OPINION - During the past election season, candidate after candidate spouted the evils of our bloated government in their election speeches and vowed to limit government.
So, have the promises panned out?
Here is the irony of our political system.
• We vote in elected officials who promise to limit government.
• To gain our approval as a hard working politician, they must be productive.
• They write more laws that bloat government and create more restrictions.
• We applaud their list of accomplishments and even pay them for their “productivity.”
• And, then of course, we re-elect them, after they promise to limit government, again.
This is why year after year we have hundreds and hundreds of bills that offer new legislation in the State of Utah.
This is also why last year we had over 40,000 new pieces of legislation enacted in the United States.
Would we be able to fully appreciate an honest politician who gave a candidacy speech like this:
“To get the job, I will tell you what you want to hear; but let’s face it, you want me to pass silly laws that aren’t very necessary so that I will look like I am hard at work on behalf of you, the citizen. I will offer solutions to problems that you didn’t even know we had. Because, without a record of bills passed by me, you will deem me ineffective. So, just vote me in and look the other way. I will remain busy making a name for myself as a career politician and you will be comforted by my campaign speeches as government continues to grow.”
I am guessing this would not get the jubilant applause of a huge audience, but at least it would be honest. I am not saying all politicians act this way, and some in fact are very good at fighting for the rights of the citizens. Yet, once the campaign promises are made, do we hold their feet to the fire and demand that they actually, do, limit government?
According to Adam Brown’s April 4, 2012, article “The Utah legislature passes far more bills than Congress,” “during any given two-year period, Utah’s legislature tends to enact roughly 300 new laws for every 1 million residents. Meanwhile, Congress enacts roughly 1 or 2 for every million residents
Senate Rules Committee Chairman John Valentine said the Utah Legislature so far introduced 483 bills this year. In fact, according to a May 10, 2011, article by Matthew Piccolo published by the Sutherland Daily News and Views on Utah Public Policy, each year we see an increase of 5.3 percent in new bills seeking passage. At what point is enough, enough?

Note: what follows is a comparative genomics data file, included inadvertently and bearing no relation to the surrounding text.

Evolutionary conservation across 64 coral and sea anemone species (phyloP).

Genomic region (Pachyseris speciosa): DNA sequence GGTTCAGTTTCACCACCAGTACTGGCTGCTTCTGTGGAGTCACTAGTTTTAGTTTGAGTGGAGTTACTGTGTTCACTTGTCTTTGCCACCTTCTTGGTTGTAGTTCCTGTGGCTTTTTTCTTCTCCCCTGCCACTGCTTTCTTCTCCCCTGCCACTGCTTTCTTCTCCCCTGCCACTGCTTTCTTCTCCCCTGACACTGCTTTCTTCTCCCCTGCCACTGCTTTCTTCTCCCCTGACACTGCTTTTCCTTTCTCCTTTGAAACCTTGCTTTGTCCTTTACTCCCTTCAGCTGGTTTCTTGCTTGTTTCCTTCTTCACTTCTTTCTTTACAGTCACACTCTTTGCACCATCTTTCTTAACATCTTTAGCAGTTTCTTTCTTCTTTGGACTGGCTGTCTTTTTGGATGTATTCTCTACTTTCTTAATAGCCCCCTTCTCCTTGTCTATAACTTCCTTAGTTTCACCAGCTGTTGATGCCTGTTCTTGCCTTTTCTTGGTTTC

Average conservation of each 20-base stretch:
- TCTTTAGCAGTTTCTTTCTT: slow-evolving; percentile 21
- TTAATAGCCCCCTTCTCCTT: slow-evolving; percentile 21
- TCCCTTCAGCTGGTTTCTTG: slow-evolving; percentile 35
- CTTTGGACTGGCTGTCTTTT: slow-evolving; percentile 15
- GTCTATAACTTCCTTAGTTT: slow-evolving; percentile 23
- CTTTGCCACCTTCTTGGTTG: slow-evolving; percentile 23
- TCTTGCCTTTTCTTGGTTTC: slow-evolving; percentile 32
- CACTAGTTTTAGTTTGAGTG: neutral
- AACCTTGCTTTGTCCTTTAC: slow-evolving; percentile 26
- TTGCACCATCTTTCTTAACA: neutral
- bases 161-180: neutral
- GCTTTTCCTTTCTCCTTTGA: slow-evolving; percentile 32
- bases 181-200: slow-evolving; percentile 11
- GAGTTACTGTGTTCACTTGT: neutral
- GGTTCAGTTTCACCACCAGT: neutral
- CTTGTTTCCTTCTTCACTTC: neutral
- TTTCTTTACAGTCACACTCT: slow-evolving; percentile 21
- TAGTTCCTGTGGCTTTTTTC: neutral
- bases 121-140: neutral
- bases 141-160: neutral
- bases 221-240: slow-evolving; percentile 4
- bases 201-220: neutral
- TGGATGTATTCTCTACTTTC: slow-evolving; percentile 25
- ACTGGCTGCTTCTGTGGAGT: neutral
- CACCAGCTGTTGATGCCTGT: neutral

Will there ever be a time when we say, all right, we have enough codes, legislation, regulations and laws? The Founding Fathers started this country with a few documents of governing laws.
After the passage of more than a million laws, are we better off today?
I would love to see a politician do nothing more than spend their time in office repealing laws that are cumbersome and detrimental to our Constitutional rights. Do those politicians exist?
Do we need Hookah Pipe law? Brad Last, of Hurricane, insists that we do. I never realized we had such a rampant problem of hookah pipes in Utah, but 2012 legislation offered a solution to this problem when it passed. Whew! Because I was tripping over Hookah pipes constantly as I ventured into my work place.
Do we need an anti-discrimination bill for gays? According to Utah Sen. Steve Urquhart, it’s long over due and should be law.
How do you criminalize people’s behavior and force them to accept others. Despite the Civil Rights Acts of the 1960s, we still have racism in America. If someone is discriminatory, how do you prove discrimination? Does this just give special groups more rights than others? Will an employer now feel compelled to hire someone based on sexuality instead of merit because they are afraid of a lawsuit? How is that fair? Can we make people respect people with the threat of imprisonment and fines? Have politicians run out of things to legislate, so now we are busy legislating behavior?
In Utah, do we really need a law to pull someone dying out of a lake? Do we need bills that forbid people to smoke in their cars with kids? Do we need laws that make us celebrate the anniversary of wars? Can we do all of these things without a law in place?
Just our locally elected state representatives and senators from Washington and Iron counties combined are responsible for sponsoring over 30 bills themselves in the 2013 General Session, not to mention the amount of bills that they co-sponsored, which was higher than that. Were all of those bills necessary and needed?
Maybe some were. But shouldn’t we all care a little bit more about the amount of laws that seem to sail through legislation just because politicians think we need them?
What if our own local politicians would have enacted legislation to repeal over 30 laws for this last session? Shouldn’t that be the role of a politician –to be a watchdog and protector for our natural rights by limiting government encroachment? In the next election round, let’s ask our candidates what they have done or what they can do to limit government overreach and then hold their feet to the fire throughout their term. Let’s ask them what bills they would like to repeal instead of promises of limiting government. I’m guessing this would result in much shorter campaign speeches.
Kate Dalley is a news commentator and co-host of the Perspectives morning show on Fox News 1450 AM 93.1 FM. The opinions stated in this article are hers and not representative of St. George News.
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